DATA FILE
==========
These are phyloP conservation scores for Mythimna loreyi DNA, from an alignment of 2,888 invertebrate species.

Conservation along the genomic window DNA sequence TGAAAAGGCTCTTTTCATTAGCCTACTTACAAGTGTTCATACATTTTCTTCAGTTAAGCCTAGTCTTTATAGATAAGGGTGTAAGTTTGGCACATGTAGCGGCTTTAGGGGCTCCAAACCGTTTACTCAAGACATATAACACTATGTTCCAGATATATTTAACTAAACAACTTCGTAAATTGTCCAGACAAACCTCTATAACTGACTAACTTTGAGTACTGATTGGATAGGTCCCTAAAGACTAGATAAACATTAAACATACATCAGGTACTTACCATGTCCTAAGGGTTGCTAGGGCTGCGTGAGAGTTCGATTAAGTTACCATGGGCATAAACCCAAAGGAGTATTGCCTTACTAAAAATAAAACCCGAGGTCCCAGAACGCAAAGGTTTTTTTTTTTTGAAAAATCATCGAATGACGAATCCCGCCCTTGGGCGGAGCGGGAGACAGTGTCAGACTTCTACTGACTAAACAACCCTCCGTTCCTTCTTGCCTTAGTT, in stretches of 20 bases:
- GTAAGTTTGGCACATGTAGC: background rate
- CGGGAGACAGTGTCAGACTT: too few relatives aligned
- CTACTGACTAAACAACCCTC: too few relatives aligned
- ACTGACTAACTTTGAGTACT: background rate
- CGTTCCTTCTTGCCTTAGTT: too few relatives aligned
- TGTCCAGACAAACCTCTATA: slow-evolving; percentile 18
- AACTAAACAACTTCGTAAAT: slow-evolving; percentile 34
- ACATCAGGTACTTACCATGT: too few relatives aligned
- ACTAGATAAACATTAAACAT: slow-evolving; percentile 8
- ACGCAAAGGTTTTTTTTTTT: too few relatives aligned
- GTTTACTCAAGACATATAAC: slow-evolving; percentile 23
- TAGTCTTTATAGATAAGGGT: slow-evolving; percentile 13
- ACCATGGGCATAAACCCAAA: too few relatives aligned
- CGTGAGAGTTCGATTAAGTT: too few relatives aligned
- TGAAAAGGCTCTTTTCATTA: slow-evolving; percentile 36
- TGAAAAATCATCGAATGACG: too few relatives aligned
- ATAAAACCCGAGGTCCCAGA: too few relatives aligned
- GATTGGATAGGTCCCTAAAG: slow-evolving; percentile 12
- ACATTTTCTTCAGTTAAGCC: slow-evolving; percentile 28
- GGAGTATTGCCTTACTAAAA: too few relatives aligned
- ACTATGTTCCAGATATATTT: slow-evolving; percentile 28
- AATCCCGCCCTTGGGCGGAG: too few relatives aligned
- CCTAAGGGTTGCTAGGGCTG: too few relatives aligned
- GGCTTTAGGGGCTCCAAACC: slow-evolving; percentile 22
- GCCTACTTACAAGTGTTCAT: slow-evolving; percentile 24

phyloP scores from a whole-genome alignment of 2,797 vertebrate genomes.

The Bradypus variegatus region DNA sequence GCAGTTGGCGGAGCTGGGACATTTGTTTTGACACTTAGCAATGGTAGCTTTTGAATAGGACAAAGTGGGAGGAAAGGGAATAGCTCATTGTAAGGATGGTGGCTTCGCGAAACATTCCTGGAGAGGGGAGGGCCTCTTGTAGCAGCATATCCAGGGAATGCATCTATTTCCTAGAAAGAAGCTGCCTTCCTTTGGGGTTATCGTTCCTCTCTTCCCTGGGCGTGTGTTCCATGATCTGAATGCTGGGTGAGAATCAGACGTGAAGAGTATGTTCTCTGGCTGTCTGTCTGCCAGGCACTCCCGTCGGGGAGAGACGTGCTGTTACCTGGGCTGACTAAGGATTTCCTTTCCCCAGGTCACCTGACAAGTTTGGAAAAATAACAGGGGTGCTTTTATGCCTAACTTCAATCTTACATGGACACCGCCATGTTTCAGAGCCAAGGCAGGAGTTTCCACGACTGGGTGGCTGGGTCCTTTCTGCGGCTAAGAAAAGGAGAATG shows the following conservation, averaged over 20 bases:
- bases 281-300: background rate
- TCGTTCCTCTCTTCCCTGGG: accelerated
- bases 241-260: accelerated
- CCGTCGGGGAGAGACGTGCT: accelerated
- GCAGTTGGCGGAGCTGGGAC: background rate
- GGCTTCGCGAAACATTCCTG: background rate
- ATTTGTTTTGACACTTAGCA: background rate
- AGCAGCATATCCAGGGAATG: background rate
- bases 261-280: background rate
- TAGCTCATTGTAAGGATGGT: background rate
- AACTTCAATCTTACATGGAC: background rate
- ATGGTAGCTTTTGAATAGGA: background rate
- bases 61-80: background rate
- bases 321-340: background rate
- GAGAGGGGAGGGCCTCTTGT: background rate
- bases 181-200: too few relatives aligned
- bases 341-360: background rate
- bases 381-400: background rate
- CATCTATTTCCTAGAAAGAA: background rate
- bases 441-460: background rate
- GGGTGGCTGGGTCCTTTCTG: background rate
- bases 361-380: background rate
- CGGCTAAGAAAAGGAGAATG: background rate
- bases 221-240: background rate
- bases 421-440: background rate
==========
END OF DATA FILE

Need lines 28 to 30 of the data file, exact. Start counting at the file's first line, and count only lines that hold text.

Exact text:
phyloP scores from a whole-genome alignment of 2,797 vertebrate genomes.

The Bradypus variegatus region DNA sequence GCAGTTGGCGGAGCTGGGACATTTGTTTTGACACTTAGCAATGGTAGCTTTTGAATAGGACAAAGTGGGAGGAAAGGGAATAGCTCATTGTAAGGATGGTGGCTTCGCGAAACATTCCTGGAGAGGGGAGGGCCTCTTGTAGCAGCATATCCAGGGAATGCATCTATTTCCTAGAAAGAAGCTGCCTTCCTTTGGGGTTATCGTTCCTCTCTTCCCTGGGCGTGTGTTCCATGATCTGAATGCTGGGTGAGAATCAGACGTGAAGAGTATGTTCTCTGGCTGTCTGTCTGCCAGGCACTCCCGTCGGGGAGAGACGTGCTGTTACCTGGGCTGACTAAGGATTTCCTTTCCCCAGGTCACCTGACAAGTTTGGAAAAATAACAGGGGTGCTTTTATGCCTAACTTCAATCTTACATGGACACCGCCATGTTTCAGAGCCAAGGCAGGAGTTTCCACGACTGGGTGGCTGGGTCCTTTCTGCGGCTAAGAAAAGGAGAATG shows the following conservation, averaged over 20 bases:
- bases 281-300: background rate